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This is the background area and by that I mean the area which actually made the Metal Men happen, the artists, the ink men, the pencil men, the editors and story liners. Here you will find information regarding these people who made it all happen
 


Writers
Ink Men
Pencil Men
Editors
 

   

Writer: Robert Kanigher

 
Robert Kanigher (June 18, 1915 - May 6, 2002) was a prolific comic book writer whose career spanned five decades.

Kanigher's career as a writer started early, with his short stories and poetry being published in magazines. He won The New York Times Collegiate Short Story Contest in 1932. Kanigher also wrote for radio and authored several plays.

Kanigher's earliest comics work was in such titles as Fox Feature Syndicate's Blue Beetle, MLJ/Archie Comics's Steel Sterling and The Web, and Fawcett Comics Captain Marvel Adventures.

In 1943 Kanigher wrote How to Make Money Writing for Comics, one of the earliest works on the subject. That same year he also wrote How to Make Money Writing for Radio.

Kanigher joined All-American Comics, a precursor of the future DC Comics, as a scripter in 1945, and was quickly promoted to editor. He wrote for The Justice Society of America, Hawkman, Green Lantern, and edited Wonder Woman in addition to scripting the title. He created a number of new characters at this time, including Black Canary, Rose and The Thorn and The Harlequin.

Starting in 1952, Kanigher began editing and writing the "big 5" DC Comics' war titles: G.I. Combat, Our Army at War, Our Fighting Forces, All-American Men of War, and Star-Spangled War Stories. His creation of Sgt. Rock with Joe Kubert is considered one of his most memorable contributions to the medium. Later in his career he also created other popular action series features, such as Enemy Ace, The Unknown Soldier, and, with Russ Heath, The Haunted Tank and Sea Devils.

In the late 1950s and 1960s, Kanigher had a hand in creating many other characters, including Viking Prince, Balloon Buster, the Metal Men and the Batman villain Poison Ivy. Kanigher also scripted the first appearance of the Barry Allen Flash in Showcase #4, the comic generally credited with reviving superheroes and launching the Silver Age of Comics. In 1974, drawing on a classic novel, he introduced Rima the Jungle Girl to the DC Universe in her own title.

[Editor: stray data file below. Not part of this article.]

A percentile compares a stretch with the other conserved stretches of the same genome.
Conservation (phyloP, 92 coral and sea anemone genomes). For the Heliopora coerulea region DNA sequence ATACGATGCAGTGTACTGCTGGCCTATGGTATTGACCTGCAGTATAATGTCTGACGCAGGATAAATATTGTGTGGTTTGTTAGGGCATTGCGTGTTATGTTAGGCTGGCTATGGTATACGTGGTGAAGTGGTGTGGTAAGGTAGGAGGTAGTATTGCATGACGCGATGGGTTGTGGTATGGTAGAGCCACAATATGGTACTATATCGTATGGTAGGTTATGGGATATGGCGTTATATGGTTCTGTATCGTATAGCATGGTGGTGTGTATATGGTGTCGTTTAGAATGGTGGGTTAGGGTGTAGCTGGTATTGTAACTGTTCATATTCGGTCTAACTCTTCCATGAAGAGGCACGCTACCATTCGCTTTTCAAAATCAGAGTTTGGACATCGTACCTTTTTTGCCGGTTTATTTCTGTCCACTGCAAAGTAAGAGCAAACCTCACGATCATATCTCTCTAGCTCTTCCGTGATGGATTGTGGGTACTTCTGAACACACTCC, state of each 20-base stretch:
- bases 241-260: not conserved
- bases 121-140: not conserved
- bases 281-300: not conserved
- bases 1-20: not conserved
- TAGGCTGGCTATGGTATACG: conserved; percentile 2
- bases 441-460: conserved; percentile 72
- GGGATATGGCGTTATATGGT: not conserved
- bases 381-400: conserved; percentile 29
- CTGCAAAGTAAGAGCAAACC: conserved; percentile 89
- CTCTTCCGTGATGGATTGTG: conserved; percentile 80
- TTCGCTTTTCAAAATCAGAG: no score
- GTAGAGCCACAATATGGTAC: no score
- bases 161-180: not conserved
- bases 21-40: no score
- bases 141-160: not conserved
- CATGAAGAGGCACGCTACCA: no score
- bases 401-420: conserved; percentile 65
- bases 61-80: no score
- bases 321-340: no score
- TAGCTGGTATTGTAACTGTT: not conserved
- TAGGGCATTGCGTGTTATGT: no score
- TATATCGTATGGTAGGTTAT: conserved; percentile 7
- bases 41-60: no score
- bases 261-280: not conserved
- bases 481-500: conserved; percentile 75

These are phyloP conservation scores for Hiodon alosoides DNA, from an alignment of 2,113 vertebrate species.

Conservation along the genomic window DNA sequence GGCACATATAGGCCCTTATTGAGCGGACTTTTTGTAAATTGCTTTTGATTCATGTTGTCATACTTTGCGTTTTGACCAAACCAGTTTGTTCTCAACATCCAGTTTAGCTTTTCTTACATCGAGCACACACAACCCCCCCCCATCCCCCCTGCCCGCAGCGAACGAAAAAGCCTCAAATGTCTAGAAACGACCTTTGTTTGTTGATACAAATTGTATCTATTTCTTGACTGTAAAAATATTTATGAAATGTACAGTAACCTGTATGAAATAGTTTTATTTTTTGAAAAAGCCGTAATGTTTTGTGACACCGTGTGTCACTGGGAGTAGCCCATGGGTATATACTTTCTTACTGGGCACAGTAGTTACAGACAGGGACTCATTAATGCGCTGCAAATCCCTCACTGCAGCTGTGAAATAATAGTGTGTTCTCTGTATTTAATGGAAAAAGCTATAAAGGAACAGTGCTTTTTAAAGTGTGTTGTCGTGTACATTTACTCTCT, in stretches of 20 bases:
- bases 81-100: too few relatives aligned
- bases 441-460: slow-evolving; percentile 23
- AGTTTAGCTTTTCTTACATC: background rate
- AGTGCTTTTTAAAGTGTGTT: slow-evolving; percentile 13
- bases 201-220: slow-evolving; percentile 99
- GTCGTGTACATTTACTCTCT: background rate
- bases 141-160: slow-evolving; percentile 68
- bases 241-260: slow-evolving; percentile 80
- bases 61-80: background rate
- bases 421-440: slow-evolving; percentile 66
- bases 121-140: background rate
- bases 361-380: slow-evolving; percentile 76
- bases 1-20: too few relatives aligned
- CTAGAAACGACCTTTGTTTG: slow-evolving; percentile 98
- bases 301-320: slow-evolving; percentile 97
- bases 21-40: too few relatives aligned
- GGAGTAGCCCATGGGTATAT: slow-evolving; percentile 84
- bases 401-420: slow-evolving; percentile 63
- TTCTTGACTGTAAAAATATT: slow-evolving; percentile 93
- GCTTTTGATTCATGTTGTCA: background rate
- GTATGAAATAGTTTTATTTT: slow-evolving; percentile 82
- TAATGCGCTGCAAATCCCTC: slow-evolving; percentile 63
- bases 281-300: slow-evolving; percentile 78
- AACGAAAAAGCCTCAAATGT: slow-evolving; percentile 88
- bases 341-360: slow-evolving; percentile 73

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Pencil Man: Ross Andru
 
Ross Andru (June 15, 1927 - November 9, 1993) was an American comic book artist and editor. He is best known for his work on The Amazing Spider-Man and Wonder Woman and for co-creating the Metal Men (with writer Robert Kanigher in Showcase # 37 in 1962) and the Punisher (with writer Gerry Conway in The Amazing Spider-Man #129 in 1974).

His most frequent collaborator was inker Mike Esposito, as the two worked together on various projects over a span of four decades. Working with Esposito, Andru was the co-founder of his own comic book company, MR Publications in 1951 and dipped his hand into self-publishing two times after that with the companies MikeRoss in 1953 and Klevart Enterprizes in 1970. Another venture into self-publishing, in 1990, failed before funding could be found.

Andru's first professional comic book work was for the Tarzan newspaper strip in 1948.

In the 1950s and early 1960s Andru worked primarily on DC's war comics, contributing material regularly to titles such as All American Men of War (1953-1964), GI Combat (1957), Our Army At War (1953) (later known as Sgt. Rock), Our Fighting Forces (1955) and Star Spangled War Stories (1954-1966).

In the late 1950s he began to be assigned to more super-hero work, as he started runs on The Flash (1959), Rip Hunter, Time Master (1961) and Showcase where he drew the "Sea Devils" feature as well as co-created the Metal Men. During this period Andru also did his nine-year Wonder Woman stint, (starting at #98 in 1958 and running until 1967) where he and writer Kanigher reinvented the character, introducing the Silver Age version and her supporting cast.